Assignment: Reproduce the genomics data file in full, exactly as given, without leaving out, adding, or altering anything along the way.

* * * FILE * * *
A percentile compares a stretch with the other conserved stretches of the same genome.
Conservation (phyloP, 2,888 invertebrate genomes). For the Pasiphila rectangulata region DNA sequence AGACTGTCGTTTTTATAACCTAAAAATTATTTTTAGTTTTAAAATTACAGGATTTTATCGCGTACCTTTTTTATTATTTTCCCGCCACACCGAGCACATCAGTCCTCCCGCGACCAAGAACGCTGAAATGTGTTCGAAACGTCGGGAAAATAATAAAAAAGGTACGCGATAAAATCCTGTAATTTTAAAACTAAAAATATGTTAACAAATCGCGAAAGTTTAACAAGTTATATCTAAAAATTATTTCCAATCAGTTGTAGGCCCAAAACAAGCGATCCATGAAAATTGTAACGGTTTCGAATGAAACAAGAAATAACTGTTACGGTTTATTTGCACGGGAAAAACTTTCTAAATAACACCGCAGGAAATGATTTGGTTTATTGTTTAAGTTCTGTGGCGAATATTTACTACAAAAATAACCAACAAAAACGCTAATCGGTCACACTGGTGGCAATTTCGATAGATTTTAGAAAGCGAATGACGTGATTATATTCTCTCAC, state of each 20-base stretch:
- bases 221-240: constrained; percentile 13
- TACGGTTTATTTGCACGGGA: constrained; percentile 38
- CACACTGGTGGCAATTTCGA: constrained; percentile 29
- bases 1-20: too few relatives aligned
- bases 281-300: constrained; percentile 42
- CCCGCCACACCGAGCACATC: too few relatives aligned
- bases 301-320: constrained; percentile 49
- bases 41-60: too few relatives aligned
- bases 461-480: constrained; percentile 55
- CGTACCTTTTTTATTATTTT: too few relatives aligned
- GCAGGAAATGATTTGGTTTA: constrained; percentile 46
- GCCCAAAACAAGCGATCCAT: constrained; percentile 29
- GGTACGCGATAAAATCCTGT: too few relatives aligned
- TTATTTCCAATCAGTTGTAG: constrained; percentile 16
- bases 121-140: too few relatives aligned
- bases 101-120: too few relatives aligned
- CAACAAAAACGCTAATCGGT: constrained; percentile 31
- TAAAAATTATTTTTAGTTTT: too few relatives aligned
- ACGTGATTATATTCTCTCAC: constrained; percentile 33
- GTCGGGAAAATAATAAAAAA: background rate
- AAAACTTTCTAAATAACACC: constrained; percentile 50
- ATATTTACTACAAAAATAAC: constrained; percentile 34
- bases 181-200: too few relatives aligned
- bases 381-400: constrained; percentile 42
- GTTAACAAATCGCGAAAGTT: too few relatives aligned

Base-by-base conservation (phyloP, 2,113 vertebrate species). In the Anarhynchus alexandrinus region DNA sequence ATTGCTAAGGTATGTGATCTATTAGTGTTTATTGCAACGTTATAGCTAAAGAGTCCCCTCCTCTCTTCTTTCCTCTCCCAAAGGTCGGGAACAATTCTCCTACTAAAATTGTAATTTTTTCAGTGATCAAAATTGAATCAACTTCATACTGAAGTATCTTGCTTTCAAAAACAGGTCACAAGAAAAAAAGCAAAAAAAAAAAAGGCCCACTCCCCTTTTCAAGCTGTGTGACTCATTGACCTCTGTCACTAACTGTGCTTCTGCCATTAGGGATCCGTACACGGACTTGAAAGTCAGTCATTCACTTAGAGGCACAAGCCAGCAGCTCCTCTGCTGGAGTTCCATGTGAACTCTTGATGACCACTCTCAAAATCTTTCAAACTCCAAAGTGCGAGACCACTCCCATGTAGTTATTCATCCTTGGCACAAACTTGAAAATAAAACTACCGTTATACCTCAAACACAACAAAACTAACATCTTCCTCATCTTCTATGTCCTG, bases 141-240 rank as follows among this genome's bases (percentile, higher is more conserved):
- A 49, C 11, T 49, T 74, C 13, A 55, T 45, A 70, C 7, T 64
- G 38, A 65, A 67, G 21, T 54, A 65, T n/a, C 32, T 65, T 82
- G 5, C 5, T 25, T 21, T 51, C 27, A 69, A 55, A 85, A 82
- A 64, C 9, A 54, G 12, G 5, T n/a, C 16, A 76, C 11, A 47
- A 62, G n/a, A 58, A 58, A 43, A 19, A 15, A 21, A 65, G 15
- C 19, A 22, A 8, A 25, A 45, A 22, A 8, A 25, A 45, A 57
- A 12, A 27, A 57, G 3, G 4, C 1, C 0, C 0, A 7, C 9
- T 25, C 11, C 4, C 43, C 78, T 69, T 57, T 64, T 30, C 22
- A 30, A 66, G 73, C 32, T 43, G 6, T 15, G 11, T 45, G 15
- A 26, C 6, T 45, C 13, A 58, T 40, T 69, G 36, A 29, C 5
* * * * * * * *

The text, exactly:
A percentile compares a stretch with the other conserved stretches of the same genome.
Conservation (phyloP, 2,888 invertebrate genomes). For the Pasiphila rectangulata region DNA sequence AGACTGTCGTTTTTATAACCTAAAAATTATTTTTAGTTTTAAAATTACAGGATTTTATCGCGTACCTTTTTTATTATTTTCCCGCCACACCGAGCACATCAGTCCTCCCGCGACCAAGAACGCTGAAATGTGTTCGAAACGTCGGGAAAATAATAAAAAAGGTACGCGATAAAATCCTGTAATTTTAAAACTAAAAATATGTTAACAAATCGCGAAAGTTTAACAAGTTATATCTAAAAATTATTTCCAATCAGTTGTAGGCCCAAAACAAGCGATCCATGAAAATTGTAACGGTTTCGAATGAAACAAGAAATAACTGTTACGGTTTATTTGCACGGGAAAAACTTTCTAAATAACACCGCAGGAAATGATTTGGTTTATTGTTTAAGTTCTGTGGCGAATATTTACTACAAAAATAACCAACAAAAACGCTAATCGGTCACACTGGTGGCAATTTCGATAGATTTTAGAAAGCGAATGACGTGATTATATTCTCTCAC, state of each 20-base stretch:
- bases 221-240: constrained; percentile 13
- TACGGTTTATTTGCACGGGA: constrained; percentile 38
- CACACTGGTGGCAATTTCGA: constrained; percentile 29
- bases 1-20: too few relatives aligned
- bases 281-300: constrained; percentile 42
- CCCGCCACACCGAGCACATC: too few relatives aligned
- bases 301-320: constrained; percentile 49
- bases 41-60: too few relatives aligned
- bases 461-480: constrained; percentile 55
- CGTACCTTTTTTATTATTTT: too few relatives aligned
- GCAGGAAATGATTTGGTTTA: constrained; percentile 46
- GCCCAAAACAAGCGATCCAT: constrained; percentile 29
- GGTACGCGATAAAATCCTGT: too few relatives aligned
- TTATTTCCAATCAGTTGTAG: constrained; percentile 16
- bases 121-140: too few relatives aligned
- bases 101-120: too few relatives aligned
- CAACAAAAACGCTAATCGGT: constrained; percentile 31
- TAAAAATTATTTTTAGTTTT: too few relatives aligned
- ACGTGATTATATTCTCTCAC: constrained; percentile 33
- GTCGGGAAAATAATAAAAAA: background rate
- AAAACTTTCTAAATAACACC: constrained; percentile 50
- ATATTTACTACAAAAATAAC: constrained; percentile 34
- bases 181-200: too few relatives aligned
- bases 381-400: constrained; percentile 42
- GTTAACAAATCGCGAAAGTT: too few relatives aligned

Base-by-base conservation (phyloP, 2,113 vertebrate species). In the Anarhynchus alexandrinus region DNA sequence ATTGCTAAGGTATGTGATCTATTAGTGTTTATTGCAACGTTATAGCTAAAGAGTCCCCTCCTCTCTTCTTTCCTCTCCCAAAGGTCGGGAACAATTCTCCTACTAAAATTGTAATTTTTTCAGTGATCAAAATTGAATCAACTTCATACTGAAGTATCTTGCTTTCAAAAACAGGTCACAAGAAAAAAAGCAAAAAAAAAAAAGGCCCACTCCCCTTTTCAAGCTGTGTGACTCATTGACCTCTGTCACTAACTGTGCTTCTGCCATTAGGGATCCGTACACGGACTTGAAAGTCAGTCATTCACTTAGAGGCACAAGCCAGCAGCTCCTCTGCTGGAGTTCCATGTGAACTCTTGATGACCACTCTCAAAATCTTTCAAACTCCAAAGTGCGAGACCACTCCCATGTAGTTATTCATCCTTGGCACAAACTTGAAAATAAAACTACCGTTATACCTCAAACACAACAAAACTAACATCTTCCTCATCTTCTATGTCCTG, bases 141-240 rank as follows among this genome's bases (percentile, higher is more conserved):
- A 49, C 11, T 49, T 74, C 13, A 55, T 45, A 70, C 7, T 64
- G 38, A 65, A 67, G 21, T 54, A 65, T n/a, C 32, T 65, T 82
- G 5, C 5, T 25, T 21, T 51, C 27, A 69, A 55, A 85, A 82
- A 64, C 9, A 54, G 12, G 5, T n/a, C 16, A 76, C 11, A 47
- A 62, G n/a, A 58, A 58, A 43, A 19, A 15, A 21, A 65, G 15
- C 19, A 22, A 8, A 25, A 45, A 22, A 8, A 25, A 45, A 57
- A 12, A 27, A 57, G 3, G 4, C 1, C 0, C 0, A 7, C 9
- T 25, C 11, C 4, C 43, C 78, T 69, T 57, T 64, T 30, C 22
- A 30, A 66, G 73, C 32, T 43, G 6, T 15, G 11, T 45, G 15
- A 26, C 6, T 45, C 13, A 58, T 40, T 69, G 36, A 29, C 5